The Hay Festival of Cartagena de Indias, the Colombian version that also includes the cities of Jericó and Medellín, returns to the streets of the walled city of the Caribbean, after two years marked by the restrictions of the pandemic, with its conversations to imagine new possible worlds. In total, there will be ten days to celebrate from the literature, the arts, journalism or the economy, from January 20 to 23 in Jericó, from January 24 to 27 in Medellín and from 27 to 30 in Cartagena de Indias.
Nigerian writer Wole Soyinka, the first African to win the Nobel Prize for literature in 1986, returned to the novel this year with Chronicles from the country of the happiest people on Earth, stands out among the 180 participants in this edition of the Colombian version, from 20 countries. Also present will be Yaa Gyasi, the writer born in Ghana and raised in the United States, who will present her new book Beyond my kingdom. Spanish Irene Vallejo, columnist for EL PAÍS, will talk about her acclaimed essay Infinity in a reed with the Colombian Yolanda Reyes.
The literary poster will also feature the Uruguayan Fernanda Trías, winner of the Sor Juana Inés de la Cruz prize for her novel Pink Filth; the Mexican Juan Villoro, with his new novel The land of great promise, Argentine Martín Caparrós with America or the American Jonathan Franzen, who recently published Crossroads, the beginning of a trilogy about the last half century in your country.
EL PAÍS América, a partner of the Hay Festival in Latin America, will once again host one of the main talks in Cartagena de Indias. Its director, Jan Martínez Ahrens, will talk with Nicaraguan novelist Sergio Ramírez, who has gone into exile in the face of the persecution of President Daniel Ortega. His latest novel, Tongolele did not know how to dance, addresses the 2018 citizen protests, the trigger that has led the Managua regime to issue an order to arrest him.
In the long list of Colombian authors, Pilar Quintana stands out, the winner of the Alfaguara prize with The abysses, Juan Gabriel Vásquez –also a columnist for this newspaper–, Piedad Bonnet, Evelio Rosero, Pablo Montoya, Ricardo Silva or Mario Mendoza. The journalist María Jimena Duzán, another EL PAÍS collaborator, will interview the Jesuit priest Francisco de Roux, president of the Truth Commission that emerged from the peace agreement with the former FARC guerrilla, which is now five years old. The Spanish cartoonist Tyto Alba will speak with the Antioqueño writer Héctor Abad Faciolince about the graphic novel of The oblivion that we will be.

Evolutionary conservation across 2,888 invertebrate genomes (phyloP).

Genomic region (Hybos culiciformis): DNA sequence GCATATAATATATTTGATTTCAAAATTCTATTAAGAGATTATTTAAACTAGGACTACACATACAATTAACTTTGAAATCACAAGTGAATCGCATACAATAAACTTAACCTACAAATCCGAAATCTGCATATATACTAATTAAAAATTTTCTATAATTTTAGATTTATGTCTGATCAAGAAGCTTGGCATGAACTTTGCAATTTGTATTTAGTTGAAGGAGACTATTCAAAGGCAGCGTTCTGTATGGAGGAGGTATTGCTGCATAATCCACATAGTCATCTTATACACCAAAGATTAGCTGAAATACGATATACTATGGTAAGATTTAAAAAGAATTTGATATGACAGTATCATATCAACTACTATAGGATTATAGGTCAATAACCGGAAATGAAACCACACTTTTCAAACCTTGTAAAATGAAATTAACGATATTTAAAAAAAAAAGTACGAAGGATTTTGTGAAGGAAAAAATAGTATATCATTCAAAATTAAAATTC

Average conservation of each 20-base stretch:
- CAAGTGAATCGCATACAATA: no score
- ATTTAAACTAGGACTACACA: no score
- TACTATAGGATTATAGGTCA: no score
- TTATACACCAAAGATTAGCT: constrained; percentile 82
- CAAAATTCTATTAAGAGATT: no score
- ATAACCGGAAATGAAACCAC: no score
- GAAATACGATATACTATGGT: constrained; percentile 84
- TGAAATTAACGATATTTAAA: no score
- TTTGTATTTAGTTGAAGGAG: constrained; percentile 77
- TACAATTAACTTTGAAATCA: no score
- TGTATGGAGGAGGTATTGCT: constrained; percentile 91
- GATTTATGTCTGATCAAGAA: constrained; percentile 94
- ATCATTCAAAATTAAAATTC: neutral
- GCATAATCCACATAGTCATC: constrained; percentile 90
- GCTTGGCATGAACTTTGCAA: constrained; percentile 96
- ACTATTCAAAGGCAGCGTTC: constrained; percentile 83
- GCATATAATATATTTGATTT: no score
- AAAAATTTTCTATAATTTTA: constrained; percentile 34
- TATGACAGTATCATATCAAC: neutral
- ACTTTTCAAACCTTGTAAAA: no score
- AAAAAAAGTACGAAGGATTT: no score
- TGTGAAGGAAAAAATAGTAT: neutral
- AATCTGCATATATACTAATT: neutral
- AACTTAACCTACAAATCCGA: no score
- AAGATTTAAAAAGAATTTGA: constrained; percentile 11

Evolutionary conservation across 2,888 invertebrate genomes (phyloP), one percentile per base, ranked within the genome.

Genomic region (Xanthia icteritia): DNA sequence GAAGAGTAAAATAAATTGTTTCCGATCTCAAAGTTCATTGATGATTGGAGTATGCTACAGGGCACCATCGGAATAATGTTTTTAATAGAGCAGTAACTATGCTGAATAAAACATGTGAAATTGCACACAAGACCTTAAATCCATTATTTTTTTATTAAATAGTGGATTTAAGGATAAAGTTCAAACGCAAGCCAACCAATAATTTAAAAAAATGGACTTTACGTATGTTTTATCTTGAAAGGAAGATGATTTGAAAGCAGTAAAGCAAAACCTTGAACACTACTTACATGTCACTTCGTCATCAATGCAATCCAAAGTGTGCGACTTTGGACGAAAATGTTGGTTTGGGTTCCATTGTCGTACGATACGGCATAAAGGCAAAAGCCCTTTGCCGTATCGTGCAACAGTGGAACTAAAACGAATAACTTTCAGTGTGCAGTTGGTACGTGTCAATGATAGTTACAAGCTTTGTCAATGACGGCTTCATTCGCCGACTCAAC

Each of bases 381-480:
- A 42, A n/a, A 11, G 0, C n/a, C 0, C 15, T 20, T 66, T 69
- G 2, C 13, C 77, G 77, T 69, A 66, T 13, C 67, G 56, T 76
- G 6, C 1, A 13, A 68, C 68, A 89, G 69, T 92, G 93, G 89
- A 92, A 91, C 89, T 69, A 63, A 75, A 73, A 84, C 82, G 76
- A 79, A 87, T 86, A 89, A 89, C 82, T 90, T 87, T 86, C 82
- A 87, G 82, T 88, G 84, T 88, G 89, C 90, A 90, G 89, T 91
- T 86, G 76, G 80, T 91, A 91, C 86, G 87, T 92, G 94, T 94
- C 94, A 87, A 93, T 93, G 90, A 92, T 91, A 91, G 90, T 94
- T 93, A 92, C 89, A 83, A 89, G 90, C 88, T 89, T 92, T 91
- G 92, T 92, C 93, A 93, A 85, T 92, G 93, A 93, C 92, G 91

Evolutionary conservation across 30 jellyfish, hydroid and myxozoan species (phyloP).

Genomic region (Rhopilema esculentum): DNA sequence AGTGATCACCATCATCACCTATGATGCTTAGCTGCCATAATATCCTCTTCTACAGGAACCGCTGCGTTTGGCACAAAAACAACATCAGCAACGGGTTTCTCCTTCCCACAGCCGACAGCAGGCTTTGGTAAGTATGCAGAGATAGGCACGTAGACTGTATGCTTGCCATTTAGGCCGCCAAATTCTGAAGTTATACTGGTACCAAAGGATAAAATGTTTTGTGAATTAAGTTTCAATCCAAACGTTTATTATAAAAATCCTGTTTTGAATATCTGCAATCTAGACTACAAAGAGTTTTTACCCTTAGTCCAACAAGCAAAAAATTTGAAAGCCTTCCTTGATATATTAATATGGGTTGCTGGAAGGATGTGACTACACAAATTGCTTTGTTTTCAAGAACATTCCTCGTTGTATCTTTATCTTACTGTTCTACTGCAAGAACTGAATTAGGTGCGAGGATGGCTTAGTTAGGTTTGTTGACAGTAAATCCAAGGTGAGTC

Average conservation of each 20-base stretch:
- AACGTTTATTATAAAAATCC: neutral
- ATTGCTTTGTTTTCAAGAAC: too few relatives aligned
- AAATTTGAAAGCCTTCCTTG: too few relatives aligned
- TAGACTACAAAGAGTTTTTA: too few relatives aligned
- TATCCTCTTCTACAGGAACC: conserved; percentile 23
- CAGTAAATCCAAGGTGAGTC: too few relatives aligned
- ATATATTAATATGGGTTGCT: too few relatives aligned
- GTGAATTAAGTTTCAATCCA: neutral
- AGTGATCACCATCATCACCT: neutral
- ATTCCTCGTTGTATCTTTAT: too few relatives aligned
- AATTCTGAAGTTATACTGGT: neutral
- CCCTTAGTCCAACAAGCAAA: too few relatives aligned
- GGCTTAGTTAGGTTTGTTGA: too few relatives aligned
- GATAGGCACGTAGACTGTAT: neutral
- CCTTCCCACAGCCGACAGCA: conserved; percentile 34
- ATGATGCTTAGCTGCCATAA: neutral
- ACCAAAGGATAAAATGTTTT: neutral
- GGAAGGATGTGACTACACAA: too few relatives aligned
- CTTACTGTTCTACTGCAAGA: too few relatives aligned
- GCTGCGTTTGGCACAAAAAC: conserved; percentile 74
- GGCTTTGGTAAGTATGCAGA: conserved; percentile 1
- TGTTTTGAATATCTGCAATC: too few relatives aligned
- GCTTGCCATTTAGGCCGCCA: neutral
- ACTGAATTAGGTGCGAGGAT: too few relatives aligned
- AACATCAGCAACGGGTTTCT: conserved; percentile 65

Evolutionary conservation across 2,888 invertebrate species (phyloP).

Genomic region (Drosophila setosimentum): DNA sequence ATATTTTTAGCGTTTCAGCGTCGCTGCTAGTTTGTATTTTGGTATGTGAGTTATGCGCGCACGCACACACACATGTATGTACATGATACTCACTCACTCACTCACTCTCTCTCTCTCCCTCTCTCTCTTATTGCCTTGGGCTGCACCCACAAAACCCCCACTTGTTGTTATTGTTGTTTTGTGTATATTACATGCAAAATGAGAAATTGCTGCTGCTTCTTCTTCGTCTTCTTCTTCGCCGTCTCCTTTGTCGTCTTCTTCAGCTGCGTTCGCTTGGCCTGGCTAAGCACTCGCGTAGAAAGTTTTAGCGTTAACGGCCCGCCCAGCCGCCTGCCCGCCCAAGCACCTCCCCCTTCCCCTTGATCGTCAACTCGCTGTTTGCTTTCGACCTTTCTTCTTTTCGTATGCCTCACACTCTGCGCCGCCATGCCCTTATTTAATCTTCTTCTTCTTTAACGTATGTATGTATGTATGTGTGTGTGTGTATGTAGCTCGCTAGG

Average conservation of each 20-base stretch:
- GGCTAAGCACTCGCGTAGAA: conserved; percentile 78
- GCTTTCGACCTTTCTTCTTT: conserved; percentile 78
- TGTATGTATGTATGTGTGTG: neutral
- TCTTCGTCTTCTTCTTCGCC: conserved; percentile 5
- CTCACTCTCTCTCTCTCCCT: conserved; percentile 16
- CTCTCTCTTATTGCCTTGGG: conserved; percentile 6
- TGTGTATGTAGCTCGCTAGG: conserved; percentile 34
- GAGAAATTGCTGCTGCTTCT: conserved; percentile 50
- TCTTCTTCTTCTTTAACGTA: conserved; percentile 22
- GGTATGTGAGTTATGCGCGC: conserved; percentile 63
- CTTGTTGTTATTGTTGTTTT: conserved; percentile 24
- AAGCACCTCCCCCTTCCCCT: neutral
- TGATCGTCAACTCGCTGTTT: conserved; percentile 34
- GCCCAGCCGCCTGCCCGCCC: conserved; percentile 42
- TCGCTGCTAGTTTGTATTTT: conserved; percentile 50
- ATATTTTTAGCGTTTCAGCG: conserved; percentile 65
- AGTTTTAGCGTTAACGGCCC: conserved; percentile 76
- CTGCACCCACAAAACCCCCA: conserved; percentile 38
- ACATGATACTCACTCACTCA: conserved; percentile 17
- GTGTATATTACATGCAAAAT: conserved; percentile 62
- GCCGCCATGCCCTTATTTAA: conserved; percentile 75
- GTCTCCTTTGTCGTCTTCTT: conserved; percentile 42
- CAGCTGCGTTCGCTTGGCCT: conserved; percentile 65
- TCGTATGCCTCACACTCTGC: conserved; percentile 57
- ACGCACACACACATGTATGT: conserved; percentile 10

“We are delighted to regain presence under all the necessary biosecurity measures,” said Cristina Fuentes La Roche, International Director of the Hay Festival. However, virtuality will not go away either, since about 35% of the events will be broadcast live. Also, some of the guests will connect by streaming, including Rodrigo García Barcha, who will talk about the book he dedicated to his parents, Gabo and Mercedes, a farewell; the Chinese artist Ai Weiwei or the Hispanic-Mexican philosopher Carissa Véliz.
“Returning to the presence is to once again enjoy the cities as protagonists of the festival. The Hay Festival is a space in which the city coexists, in the case of Colombia Jericó, Medellín or Cartagena, with the authors, with the public, with the cultural richness and the multiple dimensions of human contact ”, values Fuentes La Roche. “It is essential to return to the presence and do something so intrinsic to the human being, which is to tell stories.”
The agenda includes a wide range of thinkers, in a broad sense. In one of the most biodiverse countries in the world, environmental and scientific issues will be addressed in an axis dedicated to the climate emergency, which will feature the Colombian-Canadian anthropologist Wade Davis, author of The river and Magdalena, the Icelandic writer Andri Snaer Maggnason or the Colombian biologist Brigitte Baptiste, rector of EAN University. French economist Thomas Piketty will be the protagonist in current discussions, while artists Ruvén Afanador and Ana González Rojas will pay tribute to indigenous peoples with a photographic exhibition.
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